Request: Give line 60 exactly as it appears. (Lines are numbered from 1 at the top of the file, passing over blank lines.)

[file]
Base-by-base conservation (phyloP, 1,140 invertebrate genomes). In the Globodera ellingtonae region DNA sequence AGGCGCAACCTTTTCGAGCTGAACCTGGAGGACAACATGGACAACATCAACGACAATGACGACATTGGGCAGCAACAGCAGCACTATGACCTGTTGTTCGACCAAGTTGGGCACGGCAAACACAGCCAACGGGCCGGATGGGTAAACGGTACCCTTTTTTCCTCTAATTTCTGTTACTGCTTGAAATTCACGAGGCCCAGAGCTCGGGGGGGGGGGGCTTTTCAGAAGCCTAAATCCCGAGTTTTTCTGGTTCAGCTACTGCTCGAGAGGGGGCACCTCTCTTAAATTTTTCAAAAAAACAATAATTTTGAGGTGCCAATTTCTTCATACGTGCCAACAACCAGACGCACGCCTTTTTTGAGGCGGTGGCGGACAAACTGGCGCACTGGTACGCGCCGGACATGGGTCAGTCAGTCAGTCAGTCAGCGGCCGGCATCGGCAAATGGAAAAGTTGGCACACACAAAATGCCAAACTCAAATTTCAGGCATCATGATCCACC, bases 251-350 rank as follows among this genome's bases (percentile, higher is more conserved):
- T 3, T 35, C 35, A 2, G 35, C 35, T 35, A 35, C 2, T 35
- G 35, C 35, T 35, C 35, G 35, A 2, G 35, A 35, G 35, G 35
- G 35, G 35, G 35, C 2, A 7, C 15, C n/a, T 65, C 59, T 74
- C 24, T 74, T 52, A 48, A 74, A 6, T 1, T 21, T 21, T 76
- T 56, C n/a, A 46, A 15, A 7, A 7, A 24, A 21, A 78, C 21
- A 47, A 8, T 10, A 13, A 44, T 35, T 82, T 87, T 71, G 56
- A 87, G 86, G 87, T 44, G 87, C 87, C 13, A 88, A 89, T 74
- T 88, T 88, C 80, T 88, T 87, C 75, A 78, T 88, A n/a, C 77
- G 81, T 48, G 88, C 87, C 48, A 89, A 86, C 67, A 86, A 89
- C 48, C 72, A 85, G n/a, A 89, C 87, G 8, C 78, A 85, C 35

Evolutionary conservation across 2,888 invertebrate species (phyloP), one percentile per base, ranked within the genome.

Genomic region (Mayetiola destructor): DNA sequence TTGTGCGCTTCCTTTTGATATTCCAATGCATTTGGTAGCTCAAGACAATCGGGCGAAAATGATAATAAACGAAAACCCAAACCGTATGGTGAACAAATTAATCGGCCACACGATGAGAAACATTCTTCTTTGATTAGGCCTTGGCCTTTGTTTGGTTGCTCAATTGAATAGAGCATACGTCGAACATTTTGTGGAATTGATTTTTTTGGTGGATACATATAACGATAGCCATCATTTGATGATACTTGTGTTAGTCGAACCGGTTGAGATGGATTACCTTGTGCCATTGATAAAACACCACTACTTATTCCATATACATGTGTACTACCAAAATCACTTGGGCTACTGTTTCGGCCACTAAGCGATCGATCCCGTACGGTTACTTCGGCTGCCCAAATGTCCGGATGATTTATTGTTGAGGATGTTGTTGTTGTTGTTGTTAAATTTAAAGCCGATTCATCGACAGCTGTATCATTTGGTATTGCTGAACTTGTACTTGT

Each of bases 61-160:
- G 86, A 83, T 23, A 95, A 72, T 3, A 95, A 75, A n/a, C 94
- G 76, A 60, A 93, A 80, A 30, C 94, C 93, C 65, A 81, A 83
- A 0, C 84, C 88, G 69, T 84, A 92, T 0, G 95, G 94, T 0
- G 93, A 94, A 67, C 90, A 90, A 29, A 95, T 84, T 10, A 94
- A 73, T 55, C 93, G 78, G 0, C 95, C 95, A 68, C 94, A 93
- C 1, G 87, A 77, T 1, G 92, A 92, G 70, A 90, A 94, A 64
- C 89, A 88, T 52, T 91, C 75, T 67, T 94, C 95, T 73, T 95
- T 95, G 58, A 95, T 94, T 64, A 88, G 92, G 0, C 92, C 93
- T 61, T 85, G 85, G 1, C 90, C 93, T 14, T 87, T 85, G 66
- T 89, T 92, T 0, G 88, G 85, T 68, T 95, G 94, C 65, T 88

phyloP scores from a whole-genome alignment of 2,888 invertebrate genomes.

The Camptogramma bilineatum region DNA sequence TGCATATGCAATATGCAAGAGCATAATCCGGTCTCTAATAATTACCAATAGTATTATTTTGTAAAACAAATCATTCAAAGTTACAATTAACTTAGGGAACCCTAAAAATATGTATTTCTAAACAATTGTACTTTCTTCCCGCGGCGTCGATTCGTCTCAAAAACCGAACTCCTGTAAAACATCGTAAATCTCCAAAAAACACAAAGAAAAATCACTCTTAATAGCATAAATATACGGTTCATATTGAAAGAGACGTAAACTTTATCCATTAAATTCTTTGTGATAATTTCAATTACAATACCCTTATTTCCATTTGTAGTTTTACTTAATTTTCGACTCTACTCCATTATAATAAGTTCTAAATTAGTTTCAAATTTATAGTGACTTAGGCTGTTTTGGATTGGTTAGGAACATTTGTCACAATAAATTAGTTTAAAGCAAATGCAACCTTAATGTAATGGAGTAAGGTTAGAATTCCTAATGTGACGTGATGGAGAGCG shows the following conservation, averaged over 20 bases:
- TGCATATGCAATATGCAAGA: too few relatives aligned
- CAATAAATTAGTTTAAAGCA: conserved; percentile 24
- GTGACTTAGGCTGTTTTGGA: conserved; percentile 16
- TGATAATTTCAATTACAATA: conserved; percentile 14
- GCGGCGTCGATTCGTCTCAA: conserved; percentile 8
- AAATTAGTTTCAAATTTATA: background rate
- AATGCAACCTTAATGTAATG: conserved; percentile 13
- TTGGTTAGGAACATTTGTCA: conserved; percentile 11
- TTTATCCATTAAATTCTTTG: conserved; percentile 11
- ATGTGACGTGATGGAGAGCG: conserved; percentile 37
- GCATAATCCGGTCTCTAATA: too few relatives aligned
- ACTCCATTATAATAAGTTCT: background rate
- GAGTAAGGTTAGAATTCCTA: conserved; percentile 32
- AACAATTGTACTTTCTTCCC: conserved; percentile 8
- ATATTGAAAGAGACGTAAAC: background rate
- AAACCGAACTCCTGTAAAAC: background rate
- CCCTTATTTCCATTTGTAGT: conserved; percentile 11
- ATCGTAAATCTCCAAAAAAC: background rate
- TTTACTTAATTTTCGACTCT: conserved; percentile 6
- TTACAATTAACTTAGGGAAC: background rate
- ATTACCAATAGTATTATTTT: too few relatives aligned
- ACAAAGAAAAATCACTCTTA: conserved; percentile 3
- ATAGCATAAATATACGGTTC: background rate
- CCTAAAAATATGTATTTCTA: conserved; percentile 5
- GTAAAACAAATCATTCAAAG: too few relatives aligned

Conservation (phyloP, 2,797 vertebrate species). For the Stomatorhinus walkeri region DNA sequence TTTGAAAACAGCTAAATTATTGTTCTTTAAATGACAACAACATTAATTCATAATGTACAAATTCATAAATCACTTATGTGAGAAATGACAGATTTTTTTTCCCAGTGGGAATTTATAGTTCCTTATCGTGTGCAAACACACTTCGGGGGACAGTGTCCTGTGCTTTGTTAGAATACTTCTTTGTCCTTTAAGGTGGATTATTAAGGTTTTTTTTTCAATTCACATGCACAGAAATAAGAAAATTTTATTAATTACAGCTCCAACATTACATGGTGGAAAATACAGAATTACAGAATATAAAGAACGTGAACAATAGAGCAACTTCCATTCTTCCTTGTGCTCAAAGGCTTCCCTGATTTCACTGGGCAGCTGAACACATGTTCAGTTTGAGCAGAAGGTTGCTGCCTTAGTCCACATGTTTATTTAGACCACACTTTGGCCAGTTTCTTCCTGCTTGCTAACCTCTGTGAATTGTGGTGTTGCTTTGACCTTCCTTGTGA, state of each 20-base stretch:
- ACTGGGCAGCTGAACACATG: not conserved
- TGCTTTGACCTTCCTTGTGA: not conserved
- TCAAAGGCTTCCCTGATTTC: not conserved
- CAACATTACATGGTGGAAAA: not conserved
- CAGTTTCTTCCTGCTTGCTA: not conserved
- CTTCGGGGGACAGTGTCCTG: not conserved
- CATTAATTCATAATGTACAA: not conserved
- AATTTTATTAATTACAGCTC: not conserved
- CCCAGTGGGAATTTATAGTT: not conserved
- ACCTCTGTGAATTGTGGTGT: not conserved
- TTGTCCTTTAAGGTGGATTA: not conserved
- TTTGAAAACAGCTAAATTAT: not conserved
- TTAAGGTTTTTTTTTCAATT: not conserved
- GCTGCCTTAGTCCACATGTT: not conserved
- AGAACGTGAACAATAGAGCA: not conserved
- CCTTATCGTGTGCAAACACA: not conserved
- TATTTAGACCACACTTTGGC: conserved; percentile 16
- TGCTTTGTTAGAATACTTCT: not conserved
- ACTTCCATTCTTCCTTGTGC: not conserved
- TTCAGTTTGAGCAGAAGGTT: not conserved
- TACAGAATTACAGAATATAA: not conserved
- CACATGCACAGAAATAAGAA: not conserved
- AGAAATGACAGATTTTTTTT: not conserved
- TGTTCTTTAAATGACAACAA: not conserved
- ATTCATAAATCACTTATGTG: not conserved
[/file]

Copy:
- AATTTTATTAATTACAGCTC: not conserved